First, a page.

Values and Ethics

Myths and Realities

Administration for
Children and Families

Myth: People with disabilities have poor quality of life and deservesympathy, pity, and charity

Reality: The quality of a person's life depends onthe quality of their livingconditions, their accessto community activitiesand social relationships, and their opportinity tocontribute to society.

Social and Economic Justice
Respect and appreciation for diversity
Social Work values provide an ethical framework for social work practice related to disabilities. The most
common value statements relevant to disabilities are self-determination, social and economic justice, non-
discriminiation, and respect and appreciation for dicersity. Tho Social Work profession generally defines
these as:
Social Work Code of Ethics
In this section you will find severeal activities designed to enliven these values for students as they work
with peoples with disabilities. Some are in-class activities and some are web or outside resources. You will
also find handouts and activities that have proven to be helpful. Additionally, these activities may be used to
inform other content areas sucj as Human Behavior in the Social Environment, Practice, and Policy.
From a Social Work perspective, disability is a civil rights issue. We cannot simply expect individuals to
change to fit society, but society must change to accommodate all people. People with disabilities are
entitled to full and equal participation in society. The American with Disabilities Act of 1990 (ADA) was
enacted to assure protection of lefal rights and prohibit discrimination on the basis of disabilitiy in
employment, access to public services, public accommodation, commercial facilities, and requires telephone
companies to offer telephone relay service for people who use telecommunication services for the deaf
discrimination or attitudinal barriers for people with disabilities.
The traditional model of providing services to peple with disabilities places the control over services with
service providers. Disability rights advocates promote a move to greater self-determination for people with
disabilties. This is consistent with social work values - even though scuh self-determination has not and is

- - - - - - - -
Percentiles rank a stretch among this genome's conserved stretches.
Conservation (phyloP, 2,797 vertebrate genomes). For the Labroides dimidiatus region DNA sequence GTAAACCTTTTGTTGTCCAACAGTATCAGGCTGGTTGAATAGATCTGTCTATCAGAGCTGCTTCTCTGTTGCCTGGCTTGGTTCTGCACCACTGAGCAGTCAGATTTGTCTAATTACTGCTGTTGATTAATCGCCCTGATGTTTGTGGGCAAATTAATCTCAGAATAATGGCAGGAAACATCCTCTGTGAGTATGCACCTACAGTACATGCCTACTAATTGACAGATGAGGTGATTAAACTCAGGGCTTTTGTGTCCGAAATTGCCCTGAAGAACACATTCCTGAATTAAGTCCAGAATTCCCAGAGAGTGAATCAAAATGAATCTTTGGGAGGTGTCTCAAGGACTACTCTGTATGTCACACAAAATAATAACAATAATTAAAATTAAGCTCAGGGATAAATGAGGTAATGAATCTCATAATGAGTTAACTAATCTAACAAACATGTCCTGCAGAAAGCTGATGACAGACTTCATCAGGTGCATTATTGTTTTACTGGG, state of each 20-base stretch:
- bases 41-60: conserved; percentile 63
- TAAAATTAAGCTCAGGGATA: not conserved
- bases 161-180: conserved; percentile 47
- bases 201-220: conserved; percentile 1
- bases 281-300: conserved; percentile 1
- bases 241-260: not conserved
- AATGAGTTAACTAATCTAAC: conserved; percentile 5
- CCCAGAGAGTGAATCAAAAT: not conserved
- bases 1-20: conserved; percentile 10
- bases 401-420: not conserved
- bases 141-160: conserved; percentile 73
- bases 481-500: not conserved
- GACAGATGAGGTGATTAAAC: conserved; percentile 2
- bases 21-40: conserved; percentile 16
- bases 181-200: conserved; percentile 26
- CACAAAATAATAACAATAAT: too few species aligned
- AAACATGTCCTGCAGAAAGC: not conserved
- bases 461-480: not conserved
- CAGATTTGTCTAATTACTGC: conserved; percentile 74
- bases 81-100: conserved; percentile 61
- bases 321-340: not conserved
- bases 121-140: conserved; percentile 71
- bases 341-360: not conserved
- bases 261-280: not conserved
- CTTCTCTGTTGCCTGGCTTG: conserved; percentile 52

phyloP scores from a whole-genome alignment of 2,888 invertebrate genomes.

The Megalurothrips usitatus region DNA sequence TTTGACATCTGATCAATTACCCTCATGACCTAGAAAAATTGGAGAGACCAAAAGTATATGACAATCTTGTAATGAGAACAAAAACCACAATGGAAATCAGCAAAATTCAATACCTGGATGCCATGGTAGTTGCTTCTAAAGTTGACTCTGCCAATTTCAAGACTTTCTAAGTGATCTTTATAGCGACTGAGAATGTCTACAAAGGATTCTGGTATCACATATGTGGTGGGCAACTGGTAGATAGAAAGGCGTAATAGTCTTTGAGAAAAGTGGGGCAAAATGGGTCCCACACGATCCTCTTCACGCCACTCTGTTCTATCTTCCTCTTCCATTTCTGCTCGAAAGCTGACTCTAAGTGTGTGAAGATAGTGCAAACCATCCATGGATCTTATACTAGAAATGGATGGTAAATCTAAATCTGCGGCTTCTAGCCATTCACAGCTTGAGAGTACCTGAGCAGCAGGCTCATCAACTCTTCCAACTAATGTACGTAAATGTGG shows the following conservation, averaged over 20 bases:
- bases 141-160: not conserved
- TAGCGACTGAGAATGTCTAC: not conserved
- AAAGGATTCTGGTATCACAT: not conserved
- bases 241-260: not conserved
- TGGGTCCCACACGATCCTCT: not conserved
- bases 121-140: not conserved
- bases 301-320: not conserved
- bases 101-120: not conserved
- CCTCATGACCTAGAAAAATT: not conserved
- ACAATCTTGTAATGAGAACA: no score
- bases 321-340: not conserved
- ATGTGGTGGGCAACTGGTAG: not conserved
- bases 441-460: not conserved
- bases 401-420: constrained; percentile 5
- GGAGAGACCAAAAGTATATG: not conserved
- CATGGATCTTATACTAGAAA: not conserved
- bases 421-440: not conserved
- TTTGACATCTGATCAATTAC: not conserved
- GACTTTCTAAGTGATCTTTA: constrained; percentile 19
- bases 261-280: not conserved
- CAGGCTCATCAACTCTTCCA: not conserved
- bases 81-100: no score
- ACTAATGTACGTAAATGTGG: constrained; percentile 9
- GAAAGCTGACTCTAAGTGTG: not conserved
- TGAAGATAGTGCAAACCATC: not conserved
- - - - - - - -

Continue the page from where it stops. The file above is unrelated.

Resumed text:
not always practiced by social service and other programs serving people with disabilities. Self-determination
  means having the freedom and authority to manage one's own life and make choices. This often means
having control over where to live and who to live with, what support staff will be hired and the training of
such support staff, choosing community connections and activities, choosing who will help with planning,
having authority over resources, and making decisions about employment and education. In other words,
having the same rights and popportunities as people without disabilities.
Social workers often serve in the role of advocate. Recognizing that people with disabilities can be self-
advocates and assisting them in that role, when appropriate, is consistent with empowerment. Social
workers must recognize that people with disabilities are capapbe people who deserve to be treated with
respect and held in esteem. Social workers need to identify strenths and abilities and work to remove
barriers that prohibit full participation in activities of living . Disability is a complex interaction between
person and environment. One may be considered as having a disabilitiy because of a physical condition,
however, it is barriers in the enviornment that turn disability into impairment and prevent full participation.
Read More in the Full Report
Direct 1-304-384-5353 | Toll Free 1-800-344-6679 ext. 5353